AFIK there are no differences in the components of the AWD. However, there might be differences in wheel bearings source between Indiana cars (Outbacks) and Impreza/Forester made-in-Japan cars. Respondents to CU questionnaires might not distinguish between wheel bearings and AWD failures. Wheel bearing problems have been reported here at various times.
  • ateixeiraateixeira Posts: 72,587
    Kurt: where is that?

    I have the 2008 CR buyer's guide in front of me. They don't score the AWD system seperately.

    Let me look at the detailed scores, and interpret them from what I've seen and heard from real-world experiences.

    Overall, the 01 model is Average and every other year is above average.

    The only below average detailed scores are for exhaust (2001), drive system (2001), and Engine, major (also 2001).

    Interpreting those, the exhaust is self-explanatory, the drive system is very, very likely due to the wheel bearing failures, which were common up until 2003 when they redesigned them.

    Note that CR's scores are better than average for drive system from 2003 and on, and that jibes with my theory.

    We all know the engine was the head gasket failues. 2002 and on they are better than average. That is exactly the year where they switched to a new head gasket material, in fact our 2002 Subaru is not covered by the extended 100k mile warranty for head gaskets for that reason.

    Again, CR's scores jibe with the common knowledge here on Edmunds - head gaskets were a problem until around 2002.

    Even the exhaust is OK from 2003 and on.

    There has not been a single trouble spot, below average that is, after 2001. That year was the first face-lift, so who knows, maybe there was some hidden cost cutting.

    I have faith that the 2009 Forester will be reliable. The powertrain is an evolution of what is reliable today, so I don't see a reason for any significant change.

    Subaru forked out a bunch of money for wheel bearings and head gaskets, so you know they'll keep an eye out for those issues, too.
  • Car and Driver reported wheel bearing failure in their Legacy testing, and if Subarus Foresters are already known for wheel bearing failure, that falls right into line.

    So why are the bearings failing?
    What can be done to keep them healthy?
    Do they need regular lubrication?
  • ateixeiraateixeira Posts: 72,587
    Nope, they're sealed nowadays.

    Car & Driver abused their car pretty badly, I think they had some other issues, too. Plus it was a pre-production 2005 model IIRC.
  • p0926p0926 Posts: 4,423
    If you can find a mechanic willing to do it (BIG IF), sounds like it'll cost several hundred dollars. That's a lot for one little light.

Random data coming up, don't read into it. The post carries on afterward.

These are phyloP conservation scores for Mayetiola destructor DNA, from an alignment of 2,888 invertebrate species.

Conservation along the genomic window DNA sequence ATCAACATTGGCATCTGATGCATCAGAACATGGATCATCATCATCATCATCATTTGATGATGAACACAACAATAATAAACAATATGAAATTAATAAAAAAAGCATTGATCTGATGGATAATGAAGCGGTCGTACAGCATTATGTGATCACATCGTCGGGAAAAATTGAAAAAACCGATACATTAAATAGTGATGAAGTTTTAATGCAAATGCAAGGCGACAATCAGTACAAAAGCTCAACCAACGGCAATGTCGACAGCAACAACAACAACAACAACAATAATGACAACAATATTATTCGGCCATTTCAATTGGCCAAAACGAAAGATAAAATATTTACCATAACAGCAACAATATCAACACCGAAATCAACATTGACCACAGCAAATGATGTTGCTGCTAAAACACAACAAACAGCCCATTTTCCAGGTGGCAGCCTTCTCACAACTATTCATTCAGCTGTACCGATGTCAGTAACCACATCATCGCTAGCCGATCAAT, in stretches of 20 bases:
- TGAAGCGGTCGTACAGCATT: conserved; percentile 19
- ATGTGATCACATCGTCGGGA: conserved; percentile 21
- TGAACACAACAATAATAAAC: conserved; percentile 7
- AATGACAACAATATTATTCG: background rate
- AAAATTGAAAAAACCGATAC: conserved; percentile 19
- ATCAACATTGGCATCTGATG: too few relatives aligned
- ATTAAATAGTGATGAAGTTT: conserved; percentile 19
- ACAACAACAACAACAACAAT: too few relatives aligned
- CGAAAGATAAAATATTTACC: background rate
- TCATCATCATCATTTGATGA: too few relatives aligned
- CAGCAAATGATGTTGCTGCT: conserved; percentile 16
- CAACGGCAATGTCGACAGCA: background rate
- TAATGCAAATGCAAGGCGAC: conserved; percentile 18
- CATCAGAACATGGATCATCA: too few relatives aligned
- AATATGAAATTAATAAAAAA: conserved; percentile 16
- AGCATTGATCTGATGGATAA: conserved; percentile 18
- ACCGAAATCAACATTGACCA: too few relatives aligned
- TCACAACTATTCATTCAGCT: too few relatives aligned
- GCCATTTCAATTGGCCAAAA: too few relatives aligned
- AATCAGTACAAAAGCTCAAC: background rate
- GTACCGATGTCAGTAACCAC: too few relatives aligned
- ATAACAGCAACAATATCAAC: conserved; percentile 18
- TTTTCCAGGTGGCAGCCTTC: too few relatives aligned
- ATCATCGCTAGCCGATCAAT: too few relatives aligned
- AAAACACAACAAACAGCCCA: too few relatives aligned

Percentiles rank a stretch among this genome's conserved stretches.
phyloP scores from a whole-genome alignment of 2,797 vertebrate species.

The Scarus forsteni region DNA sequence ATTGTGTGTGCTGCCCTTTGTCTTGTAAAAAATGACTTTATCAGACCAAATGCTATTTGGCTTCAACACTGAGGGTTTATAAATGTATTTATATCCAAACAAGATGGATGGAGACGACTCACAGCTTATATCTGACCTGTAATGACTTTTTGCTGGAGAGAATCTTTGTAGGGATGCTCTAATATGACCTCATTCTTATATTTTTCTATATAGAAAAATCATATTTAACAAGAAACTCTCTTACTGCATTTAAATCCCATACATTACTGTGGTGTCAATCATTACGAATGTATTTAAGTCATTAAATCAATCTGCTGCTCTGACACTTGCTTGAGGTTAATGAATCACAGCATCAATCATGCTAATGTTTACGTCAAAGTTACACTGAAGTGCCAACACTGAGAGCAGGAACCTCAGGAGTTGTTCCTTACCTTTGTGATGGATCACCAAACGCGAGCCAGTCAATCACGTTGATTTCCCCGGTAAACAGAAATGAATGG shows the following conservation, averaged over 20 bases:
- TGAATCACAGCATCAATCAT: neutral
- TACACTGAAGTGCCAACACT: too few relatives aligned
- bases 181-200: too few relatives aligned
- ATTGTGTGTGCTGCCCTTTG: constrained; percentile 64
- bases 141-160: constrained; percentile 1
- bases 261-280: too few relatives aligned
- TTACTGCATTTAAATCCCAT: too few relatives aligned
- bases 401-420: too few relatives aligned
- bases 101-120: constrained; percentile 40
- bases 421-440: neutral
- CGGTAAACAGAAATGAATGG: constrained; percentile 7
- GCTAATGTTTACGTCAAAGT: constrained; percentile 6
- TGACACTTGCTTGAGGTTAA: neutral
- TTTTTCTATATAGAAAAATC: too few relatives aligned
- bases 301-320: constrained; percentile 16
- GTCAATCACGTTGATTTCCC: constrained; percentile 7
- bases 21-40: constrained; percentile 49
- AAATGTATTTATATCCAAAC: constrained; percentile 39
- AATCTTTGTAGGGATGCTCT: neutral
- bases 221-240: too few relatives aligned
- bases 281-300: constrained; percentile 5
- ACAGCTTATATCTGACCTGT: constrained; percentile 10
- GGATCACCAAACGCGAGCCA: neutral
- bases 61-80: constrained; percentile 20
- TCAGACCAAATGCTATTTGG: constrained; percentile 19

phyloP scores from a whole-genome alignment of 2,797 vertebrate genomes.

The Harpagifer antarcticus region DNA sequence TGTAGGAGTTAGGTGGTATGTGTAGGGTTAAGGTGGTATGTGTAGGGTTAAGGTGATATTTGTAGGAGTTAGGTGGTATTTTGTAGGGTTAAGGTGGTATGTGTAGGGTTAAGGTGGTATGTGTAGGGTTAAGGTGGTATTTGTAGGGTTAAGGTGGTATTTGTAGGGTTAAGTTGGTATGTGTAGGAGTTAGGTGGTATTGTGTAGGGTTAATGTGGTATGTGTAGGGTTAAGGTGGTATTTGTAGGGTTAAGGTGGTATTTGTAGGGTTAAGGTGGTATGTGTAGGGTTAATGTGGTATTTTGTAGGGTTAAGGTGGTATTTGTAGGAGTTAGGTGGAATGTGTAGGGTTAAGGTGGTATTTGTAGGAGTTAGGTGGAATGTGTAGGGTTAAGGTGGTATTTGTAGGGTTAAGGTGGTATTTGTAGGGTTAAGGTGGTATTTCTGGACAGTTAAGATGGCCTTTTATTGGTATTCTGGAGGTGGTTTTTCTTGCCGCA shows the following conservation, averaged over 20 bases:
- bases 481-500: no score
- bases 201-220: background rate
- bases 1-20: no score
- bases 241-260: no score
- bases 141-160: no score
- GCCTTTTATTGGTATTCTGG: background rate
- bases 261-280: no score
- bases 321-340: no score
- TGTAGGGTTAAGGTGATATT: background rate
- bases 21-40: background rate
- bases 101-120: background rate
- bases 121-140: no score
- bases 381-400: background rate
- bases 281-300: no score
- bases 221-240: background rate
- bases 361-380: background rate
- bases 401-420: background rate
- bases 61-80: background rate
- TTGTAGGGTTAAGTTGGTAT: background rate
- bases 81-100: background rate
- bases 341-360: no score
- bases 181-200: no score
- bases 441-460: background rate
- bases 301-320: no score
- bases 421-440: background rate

-Frank
  • p0926p0926 Posts: 4,423
    So why are the bearings failing?

    Poor design or bad production run

    What can be done to keep them healthy?

    Nothing. As Juice said, they're sealed.

    Do they need regular lubrication?

    Nope (see above)

    The good news is we seldom hear about them failing anymore so I'm guessing that most of the bearings that were going to go bad already have :)

    -Frank
  • saedavesaedave Chicago, ILPosts: 683
    Car and Driver reported wheel bearing failure in their Legacy testing, and if Subarus Foresters are already known for wheel bearing failure, that falls right into line.

    So why are the bearings failing?


    If it was front bearings (I can't recall), there might have been a reason for lowering the drive end of the engine a little bit as was done on the new Impreza. The off-angle forces would have been reduced somewhat. Such small changes can greatly reduce bearing load resulting in longer life.
  • paisanpaisan Posts: 21,181
    The new ones are simple bolt-in setups so replacing them isn't an issue.

    The fix is what they did in the STi and Tribeca, using SVX based bearings which are bigger, heavier duty units. That's why the STi and Tribeca use the SVX wheel lug pattern. 5x114 as opposed to 5x100 used in the others.

    I had a wheel bearing failure in my 94 Legacy turbo, after 150k miles and 15k track and race miles...

    None of my other Subarus ever had a bearing failure with about 500k miles driven en total.

    -mike
  • dcdamedcdame Posts: 24
    "Pretty sure that Baja pic was taken at my dealership."

    I wouldn't be surprised - I've got tons of Baja pictures on my hard drive that I've accumulated over the years and don't recall the source (other than various places on the web).

    My del Sol was a blast - with the VTEC engine, it was like a turbo-charged roller skate. It was the perfect car for when I lived in downtown DC and didn't have my own parking space - it fit in lots of spaces where other cars couldn't. Plus I loved the removable hardtop roof (a ragtop parked on city streets isn't a great choice). On an impulse, I gave it to my niece for her 16th birthday (in 1998) and immediately regretted the decision (but wouldn't think of asking for it back).
  • p0926p0926 Posts: 4,423
    Hope she appreciated what a NICE gift that was! :)